Katie Manning is the founding Editor-in-Chief of Whale Road Review, a journal of poetry and short prose. She is also an associate professor of writing at Point Loma Nazarene University and the author of Tasty Other, which won the Main Street Rag Poetry Book Award. She lives with her spouse and sons in San Diego, and she enjoys beaches, books, board games, brownies, and alliteration.
Why did you start your publication?
I loved editing journals in graduate school (New Letters and Rougarou), so I knew that I wanted to start my own publication someday and continue doing that work. I started Whale Road Review in 2015. I wanted to publish haunting poetry and short prose, reviews of memorable creative work, and short essays with ideas for teaching creative writing. Running a journal is one way that I try to be a good literary citizen.
What is the most gratifying element of publishing the written word?
It’s a joy to see new writing in print. I love promoting other writers’ work and helping readers find something new to love.
What are your happiest memories in your writing/publishing career?
I’m fortunate to have many! I just realized that this year I’m celebrating 10 years since my first professional journal publication (a poem in Relief), which was a wonderful affirmation of my work. Opening the box for my first chapbook publication, The Gospel of the Bleeding Woman, was glorious—I felt like Jo March. Getting the phone call that let me know my manuscript Tasty Other had won the Main Street Rag Poetry Book Award in March 2016 was also incredible, and I got to share that news just moments later with a large gen-ed poetry class I was teaching. They clapped and cheered with me.
My happiest memories aren’t all publication related though. I made so many happy memories with my writing communities in grad school, I had an incredible multi-genre writing workshop with colleagues in Azusa, and I’ve enjoyed connecting with all sorts of artists and writers, including my workshop leader and writing hero Carolyn Forché, at the Glen Workshop in Santa Fe.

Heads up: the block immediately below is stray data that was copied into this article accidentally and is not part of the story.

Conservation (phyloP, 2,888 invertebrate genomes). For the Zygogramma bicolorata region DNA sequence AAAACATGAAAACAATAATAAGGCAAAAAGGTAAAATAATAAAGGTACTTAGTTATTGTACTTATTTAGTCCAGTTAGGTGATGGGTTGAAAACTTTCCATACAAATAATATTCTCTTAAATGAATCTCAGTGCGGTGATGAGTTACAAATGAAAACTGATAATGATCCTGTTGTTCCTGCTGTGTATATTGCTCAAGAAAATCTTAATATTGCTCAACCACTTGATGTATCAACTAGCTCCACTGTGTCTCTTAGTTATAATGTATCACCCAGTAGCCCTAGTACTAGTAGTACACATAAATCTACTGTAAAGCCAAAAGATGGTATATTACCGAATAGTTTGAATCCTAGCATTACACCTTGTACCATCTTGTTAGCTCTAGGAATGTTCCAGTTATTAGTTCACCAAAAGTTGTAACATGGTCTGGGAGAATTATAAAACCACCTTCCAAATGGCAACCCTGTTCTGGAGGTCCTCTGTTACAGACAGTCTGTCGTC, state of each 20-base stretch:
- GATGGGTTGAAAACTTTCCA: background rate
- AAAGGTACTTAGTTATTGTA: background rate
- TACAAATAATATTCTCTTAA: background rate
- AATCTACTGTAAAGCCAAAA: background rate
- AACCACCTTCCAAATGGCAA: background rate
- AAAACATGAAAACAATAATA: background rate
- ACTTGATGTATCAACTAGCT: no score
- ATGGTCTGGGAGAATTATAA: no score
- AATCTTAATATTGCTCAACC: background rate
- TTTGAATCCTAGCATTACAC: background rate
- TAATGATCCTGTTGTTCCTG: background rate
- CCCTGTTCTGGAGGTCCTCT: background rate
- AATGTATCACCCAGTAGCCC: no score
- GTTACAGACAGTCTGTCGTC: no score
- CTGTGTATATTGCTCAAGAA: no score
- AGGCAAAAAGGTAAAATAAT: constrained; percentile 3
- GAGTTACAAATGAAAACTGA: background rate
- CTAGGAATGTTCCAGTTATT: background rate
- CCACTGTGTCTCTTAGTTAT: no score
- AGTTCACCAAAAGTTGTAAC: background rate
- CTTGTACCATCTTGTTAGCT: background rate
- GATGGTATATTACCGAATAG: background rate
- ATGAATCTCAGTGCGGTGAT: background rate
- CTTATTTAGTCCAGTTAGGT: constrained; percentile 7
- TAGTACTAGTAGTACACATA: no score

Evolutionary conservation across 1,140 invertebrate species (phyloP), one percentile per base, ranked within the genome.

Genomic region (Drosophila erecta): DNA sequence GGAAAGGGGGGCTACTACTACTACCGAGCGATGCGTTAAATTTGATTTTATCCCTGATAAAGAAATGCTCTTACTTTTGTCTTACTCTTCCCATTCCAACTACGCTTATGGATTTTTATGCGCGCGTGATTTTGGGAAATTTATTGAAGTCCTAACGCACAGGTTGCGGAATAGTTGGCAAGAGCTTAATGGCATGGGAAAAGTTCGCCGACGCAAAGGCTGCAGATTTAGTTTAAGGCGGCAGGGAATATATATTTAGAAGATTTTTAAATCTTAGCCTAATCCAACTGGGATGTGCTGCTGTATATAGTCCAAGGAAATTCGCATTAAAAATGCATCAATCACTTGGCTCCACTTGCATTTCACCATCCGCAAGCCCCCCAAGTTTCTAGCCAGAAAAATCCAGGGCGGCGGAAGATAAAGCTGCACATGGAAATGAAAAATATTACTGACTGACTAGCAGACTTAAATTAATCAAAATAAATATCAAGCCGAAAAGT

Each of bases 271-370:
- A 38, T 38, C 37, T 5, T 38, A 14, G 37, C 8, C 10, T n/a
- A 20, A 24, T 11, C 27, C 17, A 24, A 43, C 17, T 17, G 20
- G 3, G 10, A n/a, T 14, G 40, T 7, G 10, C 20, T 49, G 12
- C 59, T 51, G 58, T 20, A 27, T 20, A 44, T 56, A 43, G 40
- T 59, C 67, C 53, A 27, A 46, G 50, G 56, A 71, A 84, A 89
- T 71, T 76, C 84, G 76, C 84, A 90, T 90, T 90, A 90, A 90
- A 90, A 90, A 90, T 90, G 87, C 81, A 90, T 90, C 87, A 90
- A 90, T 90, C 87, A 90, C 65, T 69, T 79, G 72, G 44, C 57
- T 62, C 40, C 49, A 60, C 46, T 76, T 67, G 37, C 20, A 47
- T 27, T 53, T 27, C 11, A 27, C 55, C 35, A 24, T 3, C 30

How do you handle success and failure?
I celebrate them both. Successes are rare and should be celebrated thoroughly (preferably with sushi and/or Thai food). Failures should also be celebrated; rejected submissions mean that I’ve been writing and putting my work out into the world, and that means I’m doing good work even if the writing hasn’t found the right editor on the right day just yet.
What makes you write when you’re exhausted and your fingers ache?
The same compulsion that had me creating poems at age 4 before I could even write. I’m fascinated by language and stories. I try to work out my many questions about the world in writing, and I will never run out of questions.
What is your advice to young and new writers?
Keep reading and writing, of course, and find ways to connect with other writers! Go to conferences and workshops, attend a local reading, and/or connect with writers, editors, and journals on social media. Writing can be isolating, but there are communities of writers out there who are doing this same weird writing thing that you’re doing. It’s good to surround yourself with support.
Are you a traditionalist or a digital? (paper or eBook)
I love to read hard copies of books, but I’ve found my Kindle useful on several occasions, especially when traveling. I’m glad that the world of publishing is big enough for all of this.
Do you blog?
I have an author website that I update occasionally, and I actually have a whole post about why I write poetry instead of blogging. 🙂
Do you self-publish?
Usually not. I’m a professor and need the perceived legitimacy of the peer-review process, but I did contribute my own pedagogy paper on writing laboratories to Whale Road Review’s Teachers’ Lounge in our first year of publication. I wanted to share an idea in this pool of resources for creative writing teachers.
If you have a publication or promotion – tell us.
We just released Issue 10 of Whale Road Review, and we’re still stunned that people are sending us such incredible writing.
You can find my book Tasty Other at Main Street Rag.
Thanks for reading!